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The Smithsonian’s National Museum of the American Indian features The COVID-19 Outbreak in the Navajo Nation by photojournalist Donovan Quintero (Diné [Navajo]), the third installment of its online exhibition series Developing Stories: Native Photographers in the Field.

This virtual photo essay is a series of 44 images that showcase how the pandemic affected the everyday lives of the Diné over the course of a year. The images highlight the resilience of the Diné and the critical roles played by tribal council members, police, health-care workers, and other unsung heroes of the pandemic. The essay concludes with the rollout of the vaccines and Diné prayers for the future.

The photo essay also features an audio interview between Quintero and Cécile Ganteaume, the exhibition’s curator.

Quintero was born and raised on the Navajo Nation reservation. Since 2005, he has worked for the Navajo Times covering news, sports, and feature stories. He served in the US Navy and traveled widely before returning to his roots. Quintero got his start in journalism at the Gallup Independent and the Farmington Daily Times, both in New Mexico. He has covered the pandemic since it first struck the reservation in March 2020.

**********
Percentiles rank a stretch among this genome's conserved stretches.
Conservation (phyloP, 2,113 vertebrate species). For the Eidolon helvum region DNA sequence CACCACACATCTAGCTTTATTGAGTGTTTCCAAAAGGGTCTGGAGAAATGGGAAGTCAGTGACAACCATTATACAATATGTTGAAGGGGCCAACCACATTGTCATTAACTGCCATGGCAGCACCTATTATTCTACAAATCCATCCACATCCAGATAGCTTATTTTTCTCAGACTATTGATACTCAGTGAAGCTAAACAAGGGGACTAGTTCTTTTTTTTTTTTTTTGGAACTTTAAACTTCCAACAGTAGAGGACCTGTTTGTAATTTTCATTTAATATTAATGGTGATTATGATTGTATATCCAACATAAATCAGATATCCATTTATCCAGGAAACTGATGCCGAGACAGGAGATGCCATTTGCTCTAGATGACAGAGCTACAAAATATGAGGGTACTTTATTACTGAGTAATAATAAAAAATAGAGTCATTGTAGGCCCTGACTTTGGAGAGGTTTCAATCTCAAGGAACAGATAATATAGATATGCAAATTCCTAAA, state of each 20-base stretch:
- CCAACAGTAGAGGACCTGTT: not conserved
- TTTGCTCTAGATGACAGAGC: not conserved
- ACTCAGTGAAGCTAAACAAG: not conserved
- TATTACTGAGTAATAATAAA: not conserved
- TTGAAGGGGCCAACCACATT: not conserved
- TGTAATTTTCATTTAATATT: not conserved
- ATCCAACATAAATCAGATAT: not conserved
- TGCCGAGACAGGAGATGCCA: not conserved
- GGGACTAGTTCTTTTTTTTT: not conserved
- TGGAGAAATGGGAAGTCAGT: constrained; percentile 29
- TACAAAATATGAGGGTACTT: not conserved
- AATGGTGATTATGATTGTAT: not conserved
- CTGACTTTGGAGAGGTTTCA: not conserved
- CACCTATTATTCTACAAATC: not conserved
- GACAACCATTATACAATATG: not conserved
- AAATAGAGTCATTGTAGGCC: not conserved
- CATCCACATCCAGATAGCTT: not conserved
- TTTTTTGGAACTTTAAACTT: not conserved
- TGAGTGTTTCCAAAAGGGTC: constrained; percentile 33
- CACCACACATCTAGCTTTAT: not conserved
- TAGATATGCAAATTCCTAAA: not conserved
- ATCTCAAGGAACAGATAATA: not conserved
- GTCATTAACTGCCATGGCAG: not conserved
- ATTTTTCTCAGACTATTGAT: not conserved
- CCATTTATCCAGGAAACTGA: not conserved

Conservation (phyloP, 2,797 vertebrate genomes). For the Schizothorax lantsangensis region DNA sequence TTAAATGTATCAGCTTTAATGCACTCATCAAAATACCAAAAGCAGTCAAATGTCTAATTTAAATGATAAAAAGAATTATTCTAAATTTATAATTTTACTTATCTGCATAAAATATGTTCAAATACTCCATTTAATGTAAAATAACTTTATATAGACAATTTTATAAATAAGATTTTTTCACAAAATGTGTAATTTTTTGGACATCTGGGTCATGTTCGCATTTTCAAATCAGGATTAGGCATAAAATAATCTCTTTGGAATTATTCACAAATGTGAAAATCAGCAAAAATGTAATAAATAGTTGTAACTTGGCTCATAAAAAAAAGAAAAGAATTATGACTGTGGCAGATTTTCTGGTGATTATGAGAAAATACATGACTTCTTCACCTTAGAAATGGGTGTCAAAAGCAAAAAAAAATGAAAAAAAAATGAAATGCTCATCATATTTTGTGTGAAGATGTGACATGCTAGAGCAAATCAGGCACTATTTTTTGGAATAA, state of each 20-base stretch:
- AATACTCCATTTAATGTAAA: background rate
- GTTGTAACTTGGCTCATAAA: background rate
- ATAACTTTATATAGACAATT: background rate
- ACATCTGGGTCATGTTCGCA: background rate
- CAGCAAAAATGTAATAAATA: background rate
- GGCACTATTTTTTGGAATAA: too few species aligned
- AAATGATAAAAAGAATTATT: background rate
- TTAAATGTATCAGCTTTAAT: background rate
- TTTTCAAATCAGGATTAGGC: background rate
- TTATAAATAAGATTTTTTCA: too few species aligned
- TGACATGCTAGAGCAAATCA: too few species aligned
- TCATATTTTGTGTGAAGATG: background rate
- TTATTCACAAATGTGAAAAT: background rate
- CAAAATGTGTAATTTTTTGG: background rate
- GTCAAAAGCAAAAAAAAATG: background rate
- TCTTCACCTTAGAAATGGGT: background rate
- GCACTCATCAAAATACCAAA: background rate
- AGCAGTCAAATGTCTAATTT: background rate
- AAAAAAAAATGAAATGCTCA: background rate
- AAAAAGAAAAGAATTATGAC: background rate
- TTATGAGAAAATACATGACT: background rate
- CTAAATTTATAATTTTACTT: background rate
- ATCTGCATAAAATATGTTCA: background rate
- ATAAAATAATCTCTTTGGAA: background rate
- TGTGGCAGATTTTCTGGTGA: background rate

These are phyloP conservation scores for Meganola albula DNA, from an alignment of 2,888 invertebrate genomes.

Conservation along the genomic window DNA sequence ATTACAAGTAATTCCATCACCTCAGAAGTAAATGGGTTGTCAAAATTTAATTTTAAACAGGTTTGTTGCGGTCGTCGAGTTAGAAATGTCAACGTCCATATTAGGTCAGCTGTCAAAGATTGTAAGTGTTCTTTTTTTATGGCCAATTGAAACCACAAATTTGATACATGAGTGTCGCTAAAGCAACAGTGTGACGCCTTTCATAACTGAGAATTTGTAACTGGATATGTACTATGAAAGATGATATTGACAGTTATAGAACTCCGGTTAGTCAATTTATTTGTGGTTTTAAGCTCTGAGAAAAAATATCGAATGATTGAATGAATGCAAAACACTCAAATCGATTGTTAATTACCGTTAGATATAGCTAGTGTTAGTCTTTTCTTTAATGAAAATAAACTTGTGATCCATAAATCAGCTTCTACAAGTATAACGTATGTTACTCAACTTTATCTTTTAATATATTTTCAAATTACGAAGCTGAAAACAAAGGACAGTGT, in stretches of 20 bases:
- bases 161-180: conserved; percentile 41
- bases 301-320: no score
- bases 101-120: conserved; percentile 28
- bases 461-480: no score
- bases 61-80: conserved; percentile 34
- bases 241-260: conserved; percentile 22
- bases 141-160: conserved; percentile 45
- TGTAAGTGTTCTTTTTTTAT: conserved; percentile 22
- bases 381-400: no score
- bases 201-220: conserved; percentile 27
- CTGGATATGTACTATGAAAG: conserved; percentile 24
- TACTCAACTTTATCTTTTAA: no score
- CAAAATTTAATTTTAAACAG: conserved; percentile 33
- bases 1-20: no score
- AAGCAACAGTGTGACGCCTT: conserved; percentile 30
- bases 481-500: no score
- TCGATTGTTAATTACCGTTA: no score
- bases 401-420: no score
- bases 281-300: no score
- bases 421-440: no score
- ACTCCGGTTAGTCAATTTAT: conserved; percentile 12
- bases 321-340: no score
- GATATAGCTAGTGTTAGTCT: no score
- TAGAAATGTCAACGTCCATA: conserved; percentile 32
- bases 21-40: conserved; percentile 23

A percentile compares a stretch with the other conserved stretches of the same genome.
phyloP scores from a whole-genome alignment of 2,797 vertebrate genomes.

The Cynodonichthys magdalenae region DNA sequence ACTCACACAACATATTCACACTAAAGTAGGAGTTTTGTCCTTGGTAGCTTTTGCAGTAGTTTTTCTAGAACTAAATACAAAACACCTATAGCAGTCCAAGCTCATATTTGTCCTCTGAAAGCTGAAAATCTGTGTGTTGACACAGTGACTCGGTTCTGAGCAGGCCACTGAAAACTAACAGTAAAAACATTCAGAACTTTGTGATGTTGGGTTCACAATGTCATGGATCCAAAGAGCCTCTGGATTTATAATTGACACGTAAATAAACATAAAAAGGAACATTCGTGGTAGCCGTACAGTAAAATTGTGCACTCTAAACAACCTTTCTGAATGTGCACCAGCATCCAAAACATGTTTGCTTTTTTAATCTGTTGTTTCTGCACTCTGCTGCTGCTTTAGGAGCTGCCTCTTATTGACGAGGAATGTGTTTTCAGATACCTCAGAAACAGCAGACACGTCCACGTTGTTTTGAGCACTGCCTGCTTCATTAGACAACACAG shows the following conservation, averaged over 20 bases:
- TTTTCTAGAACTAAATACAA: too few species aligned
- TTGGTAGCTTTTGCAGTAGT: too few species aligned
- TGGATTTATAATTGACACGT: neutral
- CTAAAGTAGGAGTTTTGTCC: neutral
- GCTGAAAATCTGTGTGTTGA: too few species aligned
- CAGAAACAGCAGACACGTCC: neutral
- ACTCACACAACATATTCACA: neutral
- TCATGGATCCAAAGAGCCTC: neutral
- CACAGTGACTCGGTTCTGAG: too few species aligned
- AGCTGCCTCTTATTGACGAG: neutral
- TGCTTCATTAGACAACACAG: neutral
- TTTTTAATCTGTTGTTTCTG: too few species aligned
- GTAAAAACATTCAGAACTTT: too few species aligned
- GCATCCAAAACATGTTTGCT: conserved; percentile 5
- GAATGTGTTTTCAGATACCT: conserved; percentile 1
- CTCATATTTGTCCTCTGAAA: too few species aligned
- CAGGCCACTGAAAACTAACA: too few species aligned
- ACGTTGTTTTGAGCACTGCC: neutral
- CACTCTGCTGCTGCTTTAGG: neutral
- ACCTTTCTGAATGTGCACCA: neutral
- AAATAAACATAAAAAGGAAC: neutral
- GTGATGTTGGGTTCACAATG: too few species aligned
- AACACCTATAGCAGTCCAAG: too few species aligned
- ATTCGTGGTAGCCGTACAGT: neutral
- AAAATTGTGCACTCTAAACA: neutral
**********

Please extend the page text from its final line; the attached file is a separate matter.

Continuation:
In addition to Quintero’s work, Developing Stories: Native Photographers in the Field includes the photo essays The Genízaro Pueblo of Abiquiú by Russel Albert Daniels (Diné descent and Ho-Chunk descent) and Reservation Mathematics: Navigating Love in Native America by Tailyr Irvine (Salish and Kootenai).

Developing Stories: Native Photographers in the Field is a series of photo essays created by Native photojournalists in collaboration with the National Museum of the American Indian. Each photographer explores an issue that is of deep personal interest and touches the lives of Native people in a specific community. 

To view The COVID-19 Outbreak in the Navajo Nation and other photo essays from Developing Stories, visit

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